Immune correlates of therapy outcomes in women with cervical cancer treated with chemoradiotherapy: A systematic review

David S. Lakomy, Juliana Wu, Dorothy Lombe, Emmanouil Papasavvas, Susan Citonje Msadabwe, Yimin Geng, Luis J. Montaner, Elizabeth Chiao, Lilie L. Lin

Research output: Contribution to journalReview articlepeer-review

Abstract

Background: Immune markers have been correlated with prognosis in a variety of solid tumors, including cervical cancer. Objective: To review the literature on hematologic and immune markers and their association with recurrence and survival among patients with cervical cancer treated with chemoradiation. Evidence review: This systematic review was conducted in accordance with PRISMA guidelines via searches of Ovid MEDLINE, Ovid Embase, and the Cochrane Library using keywords regarding cervical cancer, immune markers, and HIV. Studies involving patients treated with cisplatin-based chemoradiotherapy were selected and reviewed by at least two independent reviewers, with disagreements resolved by a third reviewer. Findings: A total of 737 studies were identified, of which 314 assessed immune biomarkers in immunocompetent patients (30 included in the final analysis) and 327 studies in immunosuppressed patients (5 included in the final analysis). The strongest prognostic indicators were lymphopenia and elevated neutrophil-to-lymphocyte ratio. Other potential markers included HPV-specific lymphocyte response, cytokine profile, expression of immune-blocking antigens on cell surfaces, and tumor-associated lymphocyte, macrophage, and neutrophil infiltration. Studies of immunosuppressed patients described more severe cytopenic changes overall and concluded that viral suppression led to improved outcomes. Conclusions: The immunologic interplay at work in cervical cancer development, progression, and treatment is complex. Strong evidence was found in favor of lymphopenia and elevated neutrophil-to-lymphocyte ratio being prognostic for worse outcomes with other markers showing potential associations as well. Although the interpretation of immune status with regard to treatment approach remains unclear, future studies should aim to tailor treatment that minimizes possible detrimental immune effects.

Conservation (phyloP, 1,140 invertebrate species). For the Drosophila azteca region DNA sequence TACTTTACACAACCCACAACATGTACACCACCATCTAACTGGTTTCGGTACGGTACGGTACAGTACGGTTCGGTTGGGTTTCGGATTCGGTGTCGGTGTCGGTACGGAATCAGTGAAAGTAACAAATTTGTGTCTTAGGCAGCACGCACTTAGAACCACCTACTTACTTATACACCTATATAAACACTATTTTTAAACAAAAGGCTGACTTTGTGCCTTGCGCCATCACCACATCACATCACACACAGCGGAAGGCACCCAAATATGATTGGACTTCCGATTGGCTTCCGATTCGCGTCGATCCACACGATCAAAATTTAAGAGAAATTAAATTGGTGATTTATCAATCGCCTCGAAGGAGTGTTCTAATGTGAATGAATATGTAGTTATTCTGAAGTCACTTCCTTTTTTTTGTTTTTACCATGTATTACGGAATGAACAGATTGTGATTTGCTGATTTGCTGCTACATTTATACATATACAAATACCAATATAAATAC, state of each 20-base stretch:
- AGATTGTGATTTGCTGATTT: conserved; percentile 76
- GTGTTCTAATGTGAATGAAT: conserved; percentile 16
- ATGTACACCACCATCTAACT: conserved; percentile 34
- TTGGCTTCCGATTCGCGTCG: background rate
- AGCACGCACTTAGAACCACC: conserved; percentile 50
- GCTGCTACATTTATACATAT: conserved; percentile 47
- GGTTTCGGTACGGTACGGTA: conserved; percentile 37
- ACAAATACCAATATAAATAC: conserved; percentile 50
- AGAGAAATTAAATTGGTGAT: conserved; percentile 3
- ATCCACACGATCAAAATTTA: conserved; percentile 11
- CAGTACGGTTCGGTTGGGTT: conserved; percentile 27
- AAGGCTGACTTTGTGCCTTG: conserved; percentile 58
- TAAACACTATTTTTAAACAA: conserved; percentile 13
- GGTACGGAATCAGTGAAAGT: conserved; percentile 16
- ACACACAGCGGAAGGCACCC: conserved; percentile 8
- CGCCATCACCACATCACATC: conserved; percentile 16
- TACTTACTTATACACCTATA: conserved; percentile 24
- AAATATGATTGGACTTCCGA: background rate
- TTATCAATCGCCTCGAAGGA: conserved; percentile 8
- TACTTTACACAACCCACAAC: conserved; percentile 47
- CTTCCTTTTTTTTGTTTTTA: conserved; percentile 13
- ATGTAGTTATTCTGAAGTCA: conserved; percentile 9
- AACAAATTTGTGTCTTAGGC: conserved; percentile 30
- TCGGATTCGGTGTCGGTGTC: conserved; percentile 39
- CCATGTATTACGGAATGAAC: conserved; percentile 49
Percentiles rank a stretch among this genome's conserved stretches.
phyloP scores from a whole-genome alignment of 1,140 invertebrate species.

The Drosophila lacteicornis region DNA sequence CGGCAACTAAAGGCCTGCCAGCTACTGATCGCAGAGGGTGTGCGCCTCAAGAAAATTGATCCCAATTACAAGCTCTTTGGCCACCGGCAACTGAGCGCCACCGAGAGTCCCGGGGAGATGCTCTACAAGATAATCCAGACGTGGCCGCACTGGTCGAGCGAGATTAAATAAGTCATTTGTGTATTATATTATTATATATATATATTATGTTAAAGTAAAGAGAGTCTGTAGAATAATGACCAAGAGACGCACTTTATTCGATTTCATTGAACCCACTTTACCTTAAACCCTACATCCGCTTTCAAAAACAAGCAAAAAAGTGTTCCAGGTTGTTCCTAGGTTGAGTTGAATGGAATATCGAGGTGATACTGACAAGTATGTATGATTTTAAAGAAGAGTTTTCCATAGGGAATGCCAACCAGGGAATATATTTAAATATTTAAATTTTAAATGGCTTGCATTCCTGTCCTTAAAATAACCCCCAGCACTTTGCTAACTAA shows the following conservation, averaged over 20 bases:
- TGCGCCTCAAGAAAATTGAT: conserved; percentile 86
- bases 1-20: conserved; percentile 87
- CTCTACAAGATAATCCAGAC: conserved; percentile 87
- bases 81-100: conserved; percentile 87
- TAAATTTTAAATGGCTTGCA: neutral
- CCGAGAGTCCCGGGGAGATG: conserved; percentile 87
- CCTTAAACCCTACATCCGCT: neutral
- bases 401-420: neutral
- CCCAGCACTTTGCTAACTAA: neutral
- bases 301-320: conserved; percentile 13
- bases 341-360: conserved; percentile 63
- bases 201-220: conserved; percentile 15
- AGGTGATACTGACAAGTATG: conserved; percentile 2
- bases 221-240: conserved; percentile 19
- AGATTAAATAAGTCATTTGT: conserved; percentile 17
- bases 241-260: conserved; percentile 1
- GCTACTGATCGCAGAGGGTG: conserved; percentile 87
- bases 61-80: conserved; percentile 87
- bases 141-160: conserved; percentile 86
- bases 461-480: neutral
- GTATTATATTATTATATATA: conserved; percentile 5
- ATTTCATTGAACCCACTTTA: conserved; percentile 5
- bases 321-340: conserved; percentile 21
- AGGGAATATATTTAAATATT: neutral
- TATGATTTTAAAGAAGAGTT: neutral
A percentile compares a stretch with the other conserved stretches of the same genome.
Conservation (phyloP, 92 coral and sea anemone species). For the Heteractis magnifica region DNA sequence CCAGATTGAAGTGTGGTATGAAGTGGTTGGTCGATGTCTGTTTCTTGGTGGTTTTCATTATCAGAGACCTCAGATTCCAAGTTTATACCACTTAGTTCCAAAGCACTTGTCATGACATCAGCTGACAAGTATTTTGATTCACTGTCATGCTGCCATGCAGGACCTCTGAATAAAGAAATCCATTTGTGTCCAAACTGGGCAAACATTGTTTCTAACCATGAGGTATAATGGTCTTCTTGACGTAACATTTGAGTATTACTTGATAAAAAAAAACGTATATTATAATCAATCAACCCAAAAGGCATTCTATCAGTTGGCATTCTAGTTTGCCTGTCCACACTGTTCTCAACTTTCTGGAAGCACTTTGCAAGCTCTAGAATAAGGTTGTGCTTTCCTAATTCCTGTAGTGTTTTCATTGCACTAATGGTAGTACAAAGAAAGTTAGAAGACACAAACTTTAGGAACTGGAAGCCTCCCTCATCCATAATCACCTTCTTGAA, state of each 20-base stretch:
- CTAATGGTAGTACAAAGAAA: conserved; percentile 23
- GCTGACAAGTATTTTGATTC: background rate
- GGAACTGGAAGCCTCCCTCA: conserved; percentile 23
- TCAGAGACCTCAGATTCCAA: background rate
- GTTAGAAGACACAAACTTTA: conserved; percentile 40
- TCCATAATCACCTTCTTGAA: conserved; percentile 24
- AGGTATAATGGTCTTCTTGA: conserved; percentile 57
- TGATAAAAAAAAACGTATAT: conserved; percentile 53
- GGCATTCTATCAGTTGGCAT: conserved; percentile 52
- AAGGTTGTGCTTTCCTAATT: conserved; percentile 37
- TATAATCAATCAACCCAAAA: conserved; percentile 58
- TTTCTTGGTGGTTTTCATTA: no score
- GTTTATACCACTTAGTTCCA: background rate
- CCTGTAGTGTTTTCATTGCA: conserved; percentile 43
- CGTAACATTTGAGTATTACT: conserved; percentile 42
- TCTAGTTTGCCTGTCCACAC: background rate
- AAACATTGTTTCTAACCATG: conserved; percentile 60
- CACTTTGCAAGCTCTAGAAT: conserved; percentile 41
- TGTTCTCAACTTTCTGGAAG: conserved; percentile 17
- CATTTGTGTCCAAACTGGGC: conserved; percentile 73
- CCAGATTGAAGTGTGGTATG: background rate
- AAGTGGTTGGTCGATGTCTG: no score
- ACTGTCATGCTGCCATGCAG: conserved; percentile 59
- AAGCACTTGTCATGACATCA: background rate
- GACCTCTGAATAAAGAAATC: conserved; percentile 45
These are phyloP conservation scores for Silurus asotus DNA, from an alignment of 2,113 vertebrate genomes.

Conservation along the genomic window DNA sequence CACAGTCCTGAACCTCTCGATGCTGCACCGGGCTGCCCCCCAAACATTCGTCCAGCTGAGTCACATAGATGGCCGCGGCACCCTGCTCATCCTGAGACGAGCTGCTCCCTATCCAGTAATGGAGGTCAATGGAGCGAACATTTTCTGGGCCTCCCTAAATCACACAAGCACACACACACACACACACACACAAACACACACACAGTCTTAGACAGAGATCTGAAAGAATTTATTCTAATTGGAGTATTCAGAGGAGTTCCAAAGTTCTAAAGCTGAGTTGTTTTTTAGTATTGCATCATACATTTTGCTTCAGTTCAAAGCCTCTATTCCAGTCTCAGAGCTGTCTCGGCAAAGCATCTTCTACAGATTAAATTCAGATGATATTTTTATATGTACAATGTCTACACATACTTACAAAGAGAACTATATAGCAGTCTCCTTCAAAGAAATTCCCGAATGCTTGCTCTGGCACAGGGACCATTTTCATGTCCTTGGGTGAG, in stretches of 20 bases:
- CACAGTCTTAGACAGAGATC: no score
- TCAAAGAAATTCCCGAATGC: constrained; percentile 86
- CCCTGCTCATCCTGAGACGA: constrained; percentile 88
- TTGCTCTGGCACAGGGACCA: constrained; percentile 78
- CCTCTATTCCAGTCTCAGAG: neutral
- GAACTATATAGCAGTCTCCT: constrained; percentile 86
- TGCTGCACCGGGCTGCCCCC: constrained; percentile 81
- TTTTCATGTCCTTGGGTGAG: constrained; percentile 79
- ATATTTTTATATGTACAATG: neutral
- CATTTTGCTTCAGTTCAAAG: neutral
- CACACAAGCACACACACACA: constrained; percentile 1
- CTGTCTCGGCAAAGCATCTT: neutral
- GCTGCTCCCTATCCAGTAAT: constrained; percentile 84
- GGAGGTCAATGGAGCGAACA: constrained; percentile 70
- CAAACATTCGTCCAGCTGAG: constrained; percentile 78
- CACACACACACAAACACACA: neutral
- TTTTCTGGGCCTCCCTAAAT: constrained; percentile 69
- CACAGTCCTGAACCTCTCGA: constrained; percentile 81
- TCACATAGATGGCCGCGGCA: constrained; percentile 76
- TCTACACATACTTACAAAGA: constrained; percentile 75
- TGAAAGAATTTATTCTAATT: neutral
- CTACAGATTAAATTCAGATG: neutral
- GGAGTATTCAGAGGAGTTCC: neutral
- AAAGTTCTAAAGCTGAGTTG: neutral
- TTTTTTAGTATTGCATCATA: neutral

Original languageEnglish (US)
Pages (from-to)4206-4220
Number of pages15
JournalCancer medicine
Volume10
Issue number13
DOIs
StatePublished - Jul 2021

Keywords

  • HIV
  • biomarkers
  • cervical cancer
  • immune exhaustion
  • immunologic factors
  • lymphocytes
  • prognosis

ASJC Scopus subject areas

  • Oncology
  • Radiology Nuclear Medicine and imaging
  • Cancer Research

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